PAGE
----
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Foundations of Human SocialityEconomic Experiments and Ethnographic Evidence from Fifteen Small-Scale Societies$
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Joseph Henrich, Robert Boyd, Samuel Bowles, Colin Camerer, Ernst Fehr, and Herbert Gintis

Print publication date: 2004

Print ISBN-13: 9780199262052

Published to Oxford Scholarship Online: January 2005

DOI: 10.1093/0199262055.001.0001

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PRINTED FROM OXFORD SCHOLARSHIP ONLINE (oxford.universitypressscholarship.com). (c) Copyright Oxford University Press, 2021. All Rights Reserved. An individual user may print out a PDF of a single chapter of a monograph in OSO for personal use. date: 27 September 2021

Comparative Experimental Evidence from Machiguenga, Mapuche, Huinca, and American Populations

Comparative Experimental Evidence from Machiguenga, Mapuche, Huinca, and American Populations

(p.125) 5 Comparative Experimental Evidence from Machiguenga, Mapuche, Huinca, and American Populations
Foundations of Human Sociality

Joseph Henrich

Natalie Smith

Oxford University Press

Experimental results are reported from Ultimatum and Public Goods Games performed among the Machiguenga of the Peruvian Amazon, the Mapuche and Huinca of southern Chile, and US control groups in Los Angeles and Ann Arbor (Michigan). The chapter begins with a brief ethno‐historical sketch of the Machiguenga, Mapuche, and Huinca, then the Ultimatum Game methodologies used are sketched and the results presented. Next, the Public Goods Game methodologies used are described, and those results presented – first for the Machiguenga/American comparison and then for the Mapuche/Huinca experiment. Three findings are emphasized: first, results from both the Ultimatum (bargaining) and Public Goods Games indicate much greater between‐group variation than previous work has suggested; second, if individual economic decisions vary as a consequence of differences in individuals’ circumstances, then variables such as wealth, household size, age, and sex should provide some explanatory power, but in fact individual‐level economic and demographic variables do not account for much, if any, of the variation found; and finally, despite the failure of individual‐level variables to explain variation, the results seem to reflect group‐level differences in the economic life of these groups, as captured in numerous ethnographic accounts. Some theoretical and methodological points related to the findings conclude the chapter.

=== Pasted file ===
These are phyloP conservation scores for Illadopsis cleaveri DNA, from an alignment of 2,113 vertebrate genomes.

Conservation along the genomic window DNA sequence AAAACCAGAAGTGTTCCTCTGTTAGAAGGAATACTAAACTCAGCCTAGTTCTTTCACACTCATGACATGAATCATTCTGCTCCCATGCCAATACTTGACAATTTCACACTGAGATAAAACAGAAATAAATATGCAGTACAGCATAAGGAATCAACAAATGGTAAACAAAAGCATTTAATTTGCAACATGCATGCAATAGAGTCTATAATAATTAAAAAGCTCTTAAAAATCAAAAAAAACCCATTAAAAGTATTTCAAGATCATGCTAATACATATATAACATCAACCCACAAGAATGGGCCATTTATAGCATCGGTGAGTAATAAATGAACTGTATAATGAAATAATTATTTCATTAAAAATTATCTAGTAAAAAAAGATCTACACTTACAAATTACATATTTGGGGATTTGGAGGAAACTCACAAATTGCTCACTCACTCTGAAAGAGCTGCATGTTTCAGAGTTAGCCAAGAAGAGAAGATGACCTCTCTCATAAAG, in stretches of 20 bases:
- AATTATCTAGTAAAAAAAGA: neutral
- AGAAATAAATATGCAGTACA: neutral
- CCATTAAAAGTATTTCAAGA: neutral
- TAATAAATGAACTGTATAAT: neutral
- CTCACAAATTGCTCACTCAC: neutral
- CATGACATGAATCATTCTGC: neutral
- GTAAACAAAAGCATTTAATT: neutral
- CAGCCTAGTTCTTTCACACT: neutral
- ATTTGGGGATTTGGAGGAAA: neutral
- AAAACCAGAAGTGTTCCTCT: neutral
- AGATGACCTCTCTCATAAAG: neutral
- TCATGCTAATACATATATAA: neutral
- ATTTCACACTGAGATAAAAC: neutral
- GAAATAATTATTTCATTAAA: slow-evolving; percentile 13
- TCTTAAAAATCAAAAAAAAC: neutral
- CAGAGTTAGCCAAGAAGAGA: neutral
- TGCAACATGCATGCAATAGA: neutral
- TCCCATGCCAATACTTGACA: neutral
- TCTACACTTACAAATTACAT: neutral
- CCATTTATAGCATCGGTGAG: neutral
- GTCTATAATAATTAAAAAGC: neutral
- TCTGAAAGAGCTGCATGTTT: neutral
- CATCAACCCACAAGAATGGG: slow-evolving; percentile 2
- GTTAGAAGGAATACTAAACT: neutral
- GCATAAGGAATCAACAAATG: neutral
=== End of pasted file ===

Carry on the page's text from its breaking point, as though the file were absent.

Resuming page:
Keywords:   chile, demographic differences, economic decisions, economic differences, ethnography, group variation, group‐level differences, huinca, individual‐level differences, machiguenga, mapuche, peru, public Goods Game, ultimatum Game, united States

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